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January 1, 2024Original Analysis

It’s 2024! I Resolve…

Happy New Year from me and everybody at SchiffGold! Here’s hoping it is an absolutely fantastic year.

So, have you made any New Year’s resolutions?

I am happy to report that all of my resolutions are intact as you read this.

That’s because I didn’t make any.

I haven’t made any in years.

Why not?

Because I know myself, it’s just a setup for failure.

Here’s the thing; the best way to keep promises to yourself is not to make them. Now, I will admit, that’s probably not the best strategy for personal growth. Then again, it minimizes disappointment. Life is better without disappointment, right? So, maybe this is a personal growth plan.

Anyway, regardless, my resolution for the last several years has been don’t make any resolutions.

Now for some brutal honesty.

If you made resolutions for 2024, odds are you will abandon them within the next several days — two weeks, tops.

Don’t misunderstand; I’m not questioning your intentions — just your willpower. And I don’t mean any offense. I’m just stating the facts — playing the odds if you will.

Here’s the sad truth. On average, people break their New Year resolution by January 12. So, you have less than two weeks to go before you can put this all in the past.

I didn’t make this up. I’m basing all of this on research conducted by Strava, a social media network for athletes. According to a New York Post story, the company analyzed more than 31.5 million online global activities to come up with that date. I don’t have any idea how they did that, but it sounds sciency. I’ve been told I must “trust the science.” So, there ya go!

Then there is this: according to a study conducted by the University of Scranton, just 8% of people achieve their New Year’s goals — ever. That means more than 90% fail. That’s why I feel pretty safe playing the odds. Unless you are way out of the mainstream, your resolutions are already toast.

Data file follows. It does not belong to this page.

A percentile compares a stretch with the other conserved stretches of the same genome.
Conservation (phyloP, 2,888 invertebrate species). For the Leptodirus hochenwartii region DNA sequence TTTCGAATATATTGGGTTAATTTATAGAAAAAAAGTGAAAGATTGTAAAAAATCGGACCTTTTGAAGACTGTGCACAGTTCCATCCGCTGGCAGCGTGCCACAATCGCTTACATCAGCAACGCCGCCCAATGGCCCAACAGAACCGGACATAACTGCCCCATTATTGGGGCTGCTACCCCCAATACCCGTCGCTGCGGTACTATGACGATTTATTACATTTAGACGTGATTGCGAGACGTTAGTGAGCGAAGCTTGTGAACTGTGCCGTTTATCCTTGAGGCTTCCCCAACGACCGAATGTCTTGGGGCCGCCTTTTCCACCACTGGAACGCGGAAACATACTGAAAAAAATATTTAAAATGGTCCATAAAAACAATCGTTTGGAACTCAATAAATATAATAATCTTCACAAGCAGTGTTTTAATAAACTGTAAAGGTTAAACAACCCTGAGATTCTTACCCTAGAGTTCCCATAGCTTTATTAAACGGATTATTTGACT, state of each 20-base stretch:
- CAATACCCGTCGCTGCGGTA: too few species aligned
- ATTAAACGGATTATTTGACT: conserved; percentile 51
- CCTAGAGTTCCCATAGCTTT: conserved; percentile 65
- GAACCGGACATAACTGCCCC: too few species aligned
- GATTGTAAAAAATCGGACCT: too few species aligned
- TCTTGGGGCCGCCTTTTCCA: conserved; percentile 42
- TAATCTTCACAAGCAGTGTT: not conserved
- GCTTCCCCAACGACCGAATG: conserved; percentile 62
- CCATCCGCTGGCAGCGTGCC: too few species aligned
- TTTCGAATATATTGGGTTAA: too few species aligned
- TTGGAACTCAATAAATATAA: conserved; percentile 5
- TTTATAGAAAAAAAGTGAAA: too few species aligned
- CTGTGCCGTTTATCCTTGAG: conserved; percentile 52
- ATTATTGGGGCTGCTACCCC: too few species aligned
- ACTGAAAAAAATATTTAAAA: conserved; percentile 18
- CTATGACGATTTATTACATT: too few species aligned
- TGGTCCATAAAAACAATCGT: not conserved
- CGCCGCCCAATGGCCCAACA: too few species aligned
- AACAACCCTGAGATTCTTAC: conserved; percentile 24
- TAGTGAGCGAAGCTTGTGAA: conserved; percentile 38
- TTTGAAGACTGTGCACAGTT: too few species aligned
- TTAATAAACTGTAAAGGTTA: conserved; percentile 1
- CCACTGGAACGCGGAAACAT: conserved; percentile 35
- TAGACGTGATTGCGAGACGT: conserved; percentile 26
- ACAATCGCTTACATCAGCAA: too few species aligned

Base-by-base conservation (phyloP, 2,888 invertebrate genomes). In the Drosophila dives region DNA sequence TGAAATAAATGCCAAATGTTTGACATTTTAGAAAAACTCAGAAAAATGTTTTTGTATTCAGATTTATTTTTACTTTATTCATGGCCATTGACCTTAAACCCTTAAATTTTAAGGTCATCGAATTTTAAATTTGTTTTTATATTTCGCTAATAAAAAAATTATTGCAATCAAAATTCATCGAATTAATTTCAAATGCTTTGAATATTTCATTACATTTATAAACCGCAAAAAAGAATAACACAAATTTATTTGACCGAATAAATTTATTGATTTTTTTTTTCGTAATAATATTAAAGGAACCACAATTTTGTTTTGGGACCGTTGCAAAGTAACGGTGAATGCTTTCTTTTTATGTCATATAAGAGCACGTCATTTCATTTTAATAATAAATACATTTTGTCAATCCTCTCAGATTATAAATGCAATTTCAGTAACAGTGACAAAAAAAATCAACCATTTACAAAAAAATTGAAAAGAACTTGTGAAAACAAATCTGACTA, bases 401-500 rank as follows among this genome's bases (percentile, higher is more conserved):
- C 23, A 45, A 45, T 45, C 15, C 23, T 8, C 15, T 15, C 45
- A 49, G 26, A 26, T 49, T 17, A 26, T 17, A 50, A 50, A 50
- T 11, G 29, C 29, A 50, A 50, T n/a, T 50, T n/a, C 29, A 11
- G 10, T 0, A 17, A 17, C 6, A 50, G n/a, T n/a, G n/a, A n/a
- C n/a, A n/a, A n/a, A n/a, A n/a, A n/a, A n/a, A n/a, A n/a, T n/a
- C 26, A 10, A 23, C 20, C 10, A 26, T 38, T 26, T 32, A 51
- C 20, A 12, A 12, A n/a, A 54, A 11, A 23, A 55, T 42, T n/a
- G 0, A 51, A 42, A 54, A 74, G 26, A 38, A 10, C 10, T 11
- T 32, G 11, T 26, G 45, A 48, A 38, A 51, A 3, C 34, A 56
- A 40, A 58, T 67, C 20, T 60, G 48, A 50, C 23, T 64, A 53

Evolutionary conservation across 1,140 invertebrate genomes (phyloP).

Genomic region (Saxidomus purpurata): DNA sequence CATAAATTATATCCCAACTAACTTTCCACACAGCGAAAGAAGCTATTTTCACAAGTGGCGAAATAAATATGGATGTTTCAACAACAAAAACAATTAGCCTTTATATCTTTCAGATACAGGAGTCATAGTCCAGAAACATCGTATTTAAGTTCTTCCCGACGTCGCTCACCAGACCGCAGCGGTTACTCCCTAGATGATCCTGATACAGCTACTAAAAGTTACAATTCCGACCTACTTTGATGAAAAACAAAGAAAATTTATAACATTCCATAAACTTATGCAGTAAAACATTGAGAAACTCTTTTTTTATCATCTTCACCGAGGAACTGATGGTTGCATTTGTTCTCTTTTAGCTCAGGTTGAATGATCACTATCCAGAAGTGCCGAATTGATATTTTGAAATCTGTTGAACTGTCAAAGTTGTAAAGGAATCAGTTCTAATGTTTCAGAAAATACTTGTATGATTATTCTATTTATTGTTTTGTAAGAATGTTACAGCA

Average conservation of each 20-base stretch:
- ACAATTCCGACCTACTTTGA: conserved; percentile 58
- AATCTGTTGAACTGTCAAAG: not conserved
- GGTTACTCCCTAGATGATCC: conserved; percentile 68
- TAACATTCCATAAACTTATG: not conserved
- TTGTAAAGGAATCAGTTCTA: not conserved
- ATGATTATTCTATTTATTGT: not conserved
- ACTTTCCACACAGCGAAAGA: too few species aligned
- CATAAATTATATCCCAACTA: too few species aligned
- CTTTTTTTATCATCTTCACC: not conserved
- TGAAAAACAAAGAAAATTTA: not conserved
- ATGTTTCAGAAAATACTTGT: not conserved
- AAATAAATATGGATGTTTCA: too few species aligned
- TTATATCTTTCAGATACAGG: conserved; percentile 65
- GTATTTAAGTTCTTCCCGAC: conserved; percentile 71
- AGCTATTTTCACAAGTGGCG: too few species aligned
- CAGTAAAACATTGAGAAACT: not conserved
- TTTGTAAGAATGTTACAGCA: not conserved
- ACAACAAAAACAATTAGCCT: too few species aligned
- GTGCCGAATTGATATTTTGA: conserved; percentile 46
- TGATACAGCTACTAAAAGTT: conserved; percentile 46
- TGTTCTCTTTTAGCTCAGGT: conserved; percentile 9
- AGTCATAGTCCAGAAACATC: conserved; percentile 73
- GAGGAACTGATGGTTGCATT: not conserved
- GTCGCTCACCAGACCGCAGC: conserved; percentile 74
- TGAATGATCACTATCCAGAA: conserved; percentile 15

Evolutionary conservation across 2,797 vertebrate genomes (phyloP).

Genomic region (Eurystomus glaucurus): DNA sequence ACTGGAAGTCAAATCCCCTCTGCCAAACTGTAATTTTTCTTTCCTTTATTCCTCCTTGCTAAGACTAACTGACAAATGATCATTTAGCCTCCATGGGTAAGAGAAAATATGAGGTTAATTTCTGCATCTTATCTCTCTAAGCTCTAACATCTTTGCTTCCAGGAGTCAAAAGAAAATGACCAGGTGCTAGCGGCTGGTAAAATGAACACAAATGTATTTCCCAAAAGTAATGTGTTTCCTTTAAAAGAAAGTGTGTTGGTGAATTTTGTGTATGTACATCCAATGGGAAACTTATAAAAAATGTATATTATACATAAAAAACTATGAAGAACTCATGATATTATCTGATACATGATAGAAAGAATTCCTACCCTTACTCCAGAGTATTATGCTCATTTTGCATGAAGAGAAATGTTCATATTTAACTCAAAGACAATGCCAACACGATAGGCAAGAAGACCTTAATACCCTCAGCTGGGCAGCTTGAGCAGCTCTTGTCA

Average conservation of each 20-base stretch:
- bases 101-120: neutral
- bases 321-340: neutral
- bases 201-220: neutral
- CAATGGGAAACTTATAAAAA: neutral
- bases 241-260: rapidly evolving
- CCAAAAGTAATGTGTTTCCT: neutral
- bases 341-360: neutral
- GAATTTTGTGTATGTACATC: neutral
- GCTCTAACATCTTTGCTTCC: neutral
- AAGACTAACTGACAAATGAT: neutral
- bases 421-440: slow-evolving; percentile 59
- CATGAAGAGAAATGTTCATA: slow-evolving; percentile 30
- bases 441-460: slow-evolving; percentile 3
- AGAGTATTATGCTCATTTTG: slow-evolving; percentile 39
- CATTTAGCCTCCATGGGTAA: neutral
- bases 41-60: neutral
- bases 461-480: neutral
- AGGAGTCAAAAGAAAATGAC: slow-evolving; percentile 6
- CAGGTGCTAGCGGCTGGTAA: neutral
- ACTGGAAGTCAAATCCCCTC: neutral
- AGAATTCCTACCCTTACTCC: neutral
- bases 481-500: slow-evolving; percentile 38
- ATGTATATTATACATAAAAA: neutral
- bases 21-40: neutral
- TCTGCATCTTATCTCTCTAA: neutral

So, why set yourself up for failure? Next year, join me in my “no resolutions” resolution and you’ll be sure to succeed.

All that said, I do believe in challenging myself and striving for personal growth. I just don’t think making some big pronouncement on Dec. 31 is the best strategy. Most people get all caught up in the moment and set expectations too high. They commit to things they will never be able to realistically achieve.

You might say something like, “I’m never going to eat donuts again.” Or, “I’m going to work out every single day!”

That’s not going to happen.

You know it.

I know it.

The clerk at Krispy Kreme knows it.

Human psychology being what it is, most people will just toss in the towel after the first little setback. You forget your resolution and take a bite of a donut at the office today and the next thing you know, you’re in the Krispy Kreme drive-through.

And you’re going to hurt so bad the day after you go to the gym for the first time, you’ll never want to go back. When you miss day two, you’ll probably feel guilty and just throw in the towel.

But don’t lose hope. You can make your life measurably better in 2024. You can set some goals and achieve them.

The key, experts say, is incremental lifestyle changes. Instead of giving up donuts forever, maybe you could just cut back to one donut a week. Instead of promising to work out every single day, set a reasonable workout goal.

Nutritionist Dr. Carly Moores said another problem is that people try to make too many changes at once. You know that guy – he goes gangbusters on Jan. 2. He fasts,  and then he goes to the gym and works out for three hours. The next day, he hurts so bad he can barely get out of bed. Plus he’s starving to death. To compensate for his suffering, he heads to Waffle House and never sees the inside of the gym again.

Moores advises making reasonable, incremental changes.

“Start with small changes and continue to build on these or try to tackle one change at a time,” Moores said. “Try to set yourself goals, reflect on your progress towards these, acknowledge that changes can be hard, and results won’t happen overnight … or even in the first two weeks of the new year.”

Here’s the takeaway – changing your life is a process – not a pronouncement.

In all seriousness, using the New Year holiday as a time to reflect, evaluate, and set goals isn’t a bad thing. Sometimes we need a place to reset and the New Year holiday provides that opportunity.

Speaking of — maybe you’ve wanted to get your financial house in order. The New Year would be a good time to do it — especially given that the bubble economy is going to pop sooner rather than later if you ask me.

If you’ve ever wondered how gold and silver might work in your investment strategy, talk to a SchiffGold precious metals specialist today. You don’t even have to make a New Year’s resolution. Just pick up the phone! Or shoot them an email at

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